Everyone had a great time. There was every kind of condition to challenge everyone. From zero to no wind to 15+ with waves, everyone got their favorite. Below is a write-in from the regatta winner who happens to be an Olympic coach, Luther Carpenter. Here is a link to some that might be of help to your sailing career.
Wurstfest in Review
Wurstfest 2014 delivered amazing conditions for the 16 Lasers (and 2 4.7s) that assembled in Canyon Lake. Day 1’s forecast was a promised 7-10 knot easterly, in perfect mid 60-70 temps, and it delivered exactly that. It was shifty and puffy, never left us in the doldrums, and the next feature was always coming in the next 30-60 seconds. Courses were 2-lap W/L which took about 20-25 minutes. Our RC cranked out 6 races on Sat.
The competition was great, with virtually everyone having their moments on the first beats, hooking in some nice shifts. Consistency was the game, but glory moments sure are fun!
For me, I thought there were a number of interesting observations of the day:
1) Would the close right hand shore, and the subtle right shift in the forecast, favor the right?
Well the glare in the first few races made it really hard to assess the wind looking right, and I chased what I though was velocity over there several times. After a few beats, I began to think the shore had little or nothing to do with the wind.
2) The wind was easy to see coming, so standing up pre-start was essential, and believing in what you were seeing was the law.
3) Reading start-line geometry in the last minute was critical to sprinting out early in the beat.
Several early starts were “tack at the gun”, or shortly after. These kind of starts can frustrate many, but you must learn to love them. The sweetest component of these starts, is that it does not matter how you look on the boat to leeward of you. He can be right in front of you, or closely lee-bowed – but it doesn’t matter, because you will be tacking right away. Now what does matter is that the boat on your hip cannot be in a position to pin you. So on those starts that the wind was heading at 30 seconds, I tried to charge toward the line aggressively so that my hip boat was almost dead astern. Of course that sounds like a formula for OCS, but if the wind is heading (pin favored), there is little danger of sailing over the line – your are paralleling it.
Once we got to Race 4, the wind started to favor the Committee boat, so it took more discipline to hold back. I realized (later on Sunday!) that since I was lining up early in my spot, I should have held back a little more, so when the 30-20 sec crowd can in, we weren’t already too close to the line. Now it was a unique event in that the RC was being VERY liberal with calling the line on Sat, and then quite accurate on Sunday – something you have to track and discuss with your buddies in the fleet, and develop into your discipline and strategy.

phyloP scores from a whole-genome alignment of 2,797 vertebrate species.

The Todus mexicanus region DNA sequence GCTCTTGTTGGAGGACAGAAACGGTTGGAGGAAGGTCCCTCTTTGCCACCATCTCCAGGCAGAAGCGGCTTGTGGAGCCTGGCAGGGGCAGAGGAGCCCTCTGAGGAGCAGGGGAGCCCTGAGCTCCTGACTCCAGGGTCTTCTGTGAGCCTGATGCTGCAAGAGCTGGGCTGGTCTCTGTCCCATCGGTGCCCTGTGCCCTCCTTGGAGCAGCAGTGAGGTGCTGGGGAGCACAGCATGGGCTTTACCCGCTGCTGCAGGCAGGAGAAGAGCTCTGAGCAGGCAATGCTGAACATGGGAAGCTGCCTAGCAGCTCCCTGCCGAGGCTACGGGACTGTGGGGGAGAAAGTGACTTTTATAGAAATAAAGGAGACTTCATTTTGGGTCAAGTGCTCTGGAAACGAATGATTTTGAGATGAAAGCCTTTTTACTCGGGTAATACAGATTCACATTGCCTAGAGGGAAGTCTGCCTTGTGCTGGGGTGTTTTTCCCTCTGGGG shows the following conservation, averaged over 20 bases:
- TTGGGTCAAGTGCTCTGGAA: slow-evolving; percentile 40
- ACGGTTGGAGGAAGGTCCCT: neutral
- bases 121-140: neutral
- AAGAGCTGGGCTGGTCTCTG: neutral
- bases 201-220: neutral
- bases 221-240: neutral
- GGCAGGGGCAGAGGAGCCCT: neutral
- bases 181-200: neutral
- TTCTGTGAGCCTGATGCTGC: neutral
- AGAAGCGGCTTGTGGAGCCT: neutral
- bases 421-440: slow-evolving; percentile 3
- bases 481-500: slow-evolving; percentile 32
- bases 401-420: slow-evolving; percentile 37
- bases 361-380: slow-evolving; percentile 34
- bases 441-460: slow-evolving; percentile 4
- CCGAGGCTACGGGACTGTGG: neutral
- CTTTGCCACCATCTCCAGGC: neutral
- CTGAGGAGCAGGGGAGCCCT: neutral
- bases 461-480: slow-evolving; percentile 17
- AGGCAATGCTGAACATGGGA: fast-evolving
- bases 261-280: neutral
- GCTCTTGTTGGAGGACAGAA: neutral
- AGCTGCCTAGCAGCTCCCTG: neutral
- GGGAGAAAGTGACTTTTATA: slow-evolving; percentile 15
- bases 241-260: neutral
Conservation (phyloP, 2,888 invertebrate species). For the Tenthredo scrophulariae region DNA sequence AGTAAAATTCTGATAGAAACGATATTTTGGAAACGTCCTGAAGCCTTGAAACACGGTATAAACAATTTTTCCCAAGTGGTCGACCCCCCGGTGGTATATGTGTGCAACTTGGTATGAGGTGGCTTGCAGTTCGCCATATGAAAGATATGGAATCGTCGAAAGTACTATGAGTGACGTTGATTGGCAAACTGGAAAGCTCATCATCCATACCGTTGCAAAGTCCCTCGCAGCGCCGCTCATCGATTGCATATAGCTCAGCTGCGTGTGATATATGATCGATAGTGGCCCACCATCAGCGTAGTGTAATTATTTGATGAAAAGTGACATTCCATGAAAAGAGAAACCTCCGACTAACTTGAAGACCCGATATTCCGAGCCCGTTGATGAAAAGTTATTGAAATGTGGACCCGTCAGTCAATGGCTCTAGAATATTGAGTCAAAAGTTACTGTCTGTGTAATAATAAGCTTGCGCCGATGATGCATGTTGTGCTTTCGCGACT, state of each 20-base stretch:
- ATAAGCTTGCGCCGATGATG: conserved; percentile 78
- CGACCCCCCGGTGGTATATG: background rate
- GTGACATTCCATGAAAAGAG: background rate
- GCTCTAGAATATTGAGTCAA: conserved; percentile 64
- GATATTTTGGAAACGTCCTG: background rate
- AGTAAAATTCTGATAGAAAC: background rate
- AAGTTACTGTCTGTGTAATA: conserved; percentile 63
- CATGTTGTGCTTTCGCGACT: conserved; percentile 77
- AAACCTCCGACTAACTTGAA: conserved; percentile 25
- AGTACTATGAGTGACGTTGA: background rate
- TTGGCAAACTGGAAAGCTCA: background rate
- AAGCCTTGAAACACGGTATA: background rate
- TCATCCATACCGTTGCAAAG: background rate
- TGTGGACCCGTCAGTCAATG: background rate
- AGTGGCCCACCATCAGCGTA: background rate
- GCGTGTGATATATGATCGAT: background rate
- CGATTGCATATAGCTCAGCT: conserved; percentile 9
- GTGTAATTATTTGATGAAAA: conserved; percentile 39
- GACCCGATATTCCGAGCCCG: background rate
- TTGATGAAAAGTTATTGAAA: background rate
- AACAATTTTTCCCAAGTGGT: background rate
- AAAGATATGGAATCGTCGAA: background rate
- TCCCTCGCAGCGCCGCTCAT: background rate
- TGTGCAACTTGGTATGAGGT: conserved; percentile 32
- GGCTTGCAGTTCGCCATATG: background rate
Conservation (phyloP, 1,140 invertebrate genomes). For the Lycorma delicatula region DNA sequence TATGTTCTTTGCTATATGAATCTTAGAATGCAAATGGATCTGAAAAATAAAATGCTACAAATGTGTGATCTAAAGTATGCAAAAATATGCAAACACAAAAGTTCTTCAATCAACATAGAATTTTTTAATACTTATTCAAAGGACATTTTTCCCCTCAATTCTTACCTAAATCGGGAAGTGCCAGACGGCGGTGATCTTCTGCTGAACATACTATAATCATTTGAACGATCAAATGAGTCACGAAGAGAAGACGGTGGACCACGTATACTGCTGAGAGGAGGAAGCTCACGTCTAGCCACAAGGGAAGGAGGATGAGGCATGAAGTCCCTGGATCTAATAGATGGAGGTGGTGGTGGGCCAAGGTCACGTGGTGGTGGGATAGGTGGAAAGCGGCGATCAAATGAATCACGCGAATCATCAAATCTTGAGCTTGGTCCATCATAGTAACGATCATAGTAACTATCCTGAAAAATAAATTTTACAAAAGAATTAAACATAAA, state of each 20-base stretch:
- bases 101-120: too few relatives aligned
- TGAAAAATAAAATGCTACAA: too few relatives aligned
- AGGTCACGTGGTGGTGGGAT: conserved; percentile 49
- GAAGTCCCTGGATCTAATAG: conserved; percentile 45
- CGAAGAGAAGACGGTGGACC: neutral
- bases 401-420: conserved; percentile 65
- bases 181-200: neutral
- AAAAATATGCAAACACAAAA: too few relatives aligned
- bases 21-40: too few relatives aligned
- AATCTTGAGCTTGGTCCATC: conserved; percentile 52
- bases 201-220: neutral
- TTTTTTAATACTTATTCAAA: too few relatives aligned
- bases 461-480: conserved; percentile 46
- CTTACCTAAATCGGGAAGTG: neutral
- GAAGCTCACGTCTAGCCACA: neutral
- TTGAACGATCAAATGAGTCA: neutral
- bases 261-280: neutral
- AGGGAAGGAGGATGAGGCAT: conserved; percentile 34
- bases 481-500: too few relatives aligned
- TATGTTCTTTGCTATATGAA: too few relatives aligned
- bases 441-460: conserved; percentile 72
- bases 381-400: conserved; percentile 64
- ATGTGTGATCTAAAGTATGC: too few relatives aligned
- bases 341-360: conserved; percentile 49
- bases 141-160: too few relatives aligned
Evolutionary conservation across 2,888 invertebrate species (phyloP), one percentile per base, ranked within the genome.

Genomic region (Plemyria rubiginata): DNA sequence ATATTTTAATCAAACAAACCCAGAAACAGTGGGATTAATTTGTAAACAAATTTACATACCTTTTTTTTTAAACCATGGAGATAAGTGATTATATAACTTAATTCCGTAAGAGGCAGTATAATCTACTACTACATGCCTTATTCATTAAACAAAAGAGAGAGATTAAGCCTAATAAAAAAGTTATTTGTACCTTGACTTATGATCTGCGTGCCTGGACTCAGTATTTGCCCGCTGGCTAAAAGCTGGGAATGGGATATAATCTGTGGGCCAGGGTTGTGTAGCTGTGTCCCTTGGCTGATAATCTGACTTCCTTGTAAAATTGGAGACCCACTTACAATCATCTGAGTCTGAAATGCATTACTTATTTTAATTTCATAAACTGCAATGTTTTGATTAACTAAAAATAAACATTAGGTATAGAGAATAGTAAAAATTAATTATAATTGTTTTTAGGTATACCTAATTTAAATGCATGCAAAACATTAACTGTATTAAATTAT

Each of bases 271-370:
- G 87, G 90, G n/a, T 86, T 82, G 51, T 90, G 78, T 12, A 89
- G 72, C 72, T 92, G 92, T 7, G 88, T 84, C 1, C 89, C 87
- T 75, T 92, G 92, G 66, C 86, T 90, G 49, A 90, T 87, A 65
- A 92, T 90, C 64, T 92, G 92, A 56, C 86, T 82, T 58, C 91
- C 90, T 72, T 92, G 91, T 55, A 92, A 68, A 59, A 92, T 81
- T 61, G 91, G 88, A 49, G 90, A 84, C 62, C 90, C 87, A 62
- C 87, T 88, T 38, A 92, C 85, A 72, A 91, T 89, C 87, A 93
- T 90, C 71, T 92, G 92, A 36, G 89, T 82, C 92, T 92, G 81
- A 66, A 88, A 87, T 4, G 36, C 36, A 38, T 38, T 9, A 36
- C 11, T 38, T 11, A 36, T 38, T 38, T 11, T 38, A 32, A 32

4) The phases were usually big enough to defined what tack the fleet should be on.
That was great when you were in the lead, and took some patience when in a tight lane. If you could manage your lane, minimizing your loss and being patient for the next pressure line ahead usually worked out. If you had to clear out of your lane, don’t let it turn into a long corner bang if the phase is obvious.
5) It was shifty, but velocity rules (and usually comes with a nice shift!)
6) Downwind always matters…
The downwinds were really fun from my perspective, and I was psyched to improve throughout the day. The fleet was good at seeing velocity and lining up well for it. My day turned around when I started steering almost purely by weight, fine-tuned board height (put it down more) and was super attentive to the C-vane wind angles. Since the phases were going back and forth, the by-the-lee to reaching changes were coming fast, so transitioning into those with power and precision with sheet and correct heel made a huge difference. This was especially true at the end of the day when the waves built enough to dictate more surfing than a rigid sailing angle.
Sunday brought more wind, ranging from 10-16 and a bit further right. Pre-race warmups, a weather mark quite close to shore, and the wind trying to go right most of the time made it feel like a right favored course. But the interesting thing was we were so lifted off the line each race, that staying on starboard was the only move, until a nice windy port slant meandered it’s way to us – usually up near the port layline.
My big take-aways from Sunday were:
7) Holy re-calibrate on the starting line!
The RC is a new sheriff today, it was mostly boat favored, and it only took 3-4 seconds to get up to full speed. My first start I sheeted in at 8 secs, and was frantic trying to hold back. The rest of the day fully committing at 3 seconds with the vang already pre-set was much better.
8) Just like Saturday, playing the vang and cunningham upwind was important on both sides of the wind range. Reading the size (length) of each lull or puff kept you hiking and balanced for the majority of the beat.
9) Although the wind was up, since the course was skewed right, the downwinds were more of a by-the-lee parade. When I tried to sail them with square-run technique, I usually felt like I lost boat-lengths. It was hard to be disciplined in the wind, but it was the course.
Well those are a collection of things that I least I ponder about, perhaps they might be interesting to some of you.
It was fun seeing all of you again. The racing was action packed and challenging, yet the perfect length and conditions for our fleet. Many thanks to the Wurstfest Regatta Race Committee and LCYC for putting on a great event!
Luther Carpenter – 195162
Category: D15 Regatta |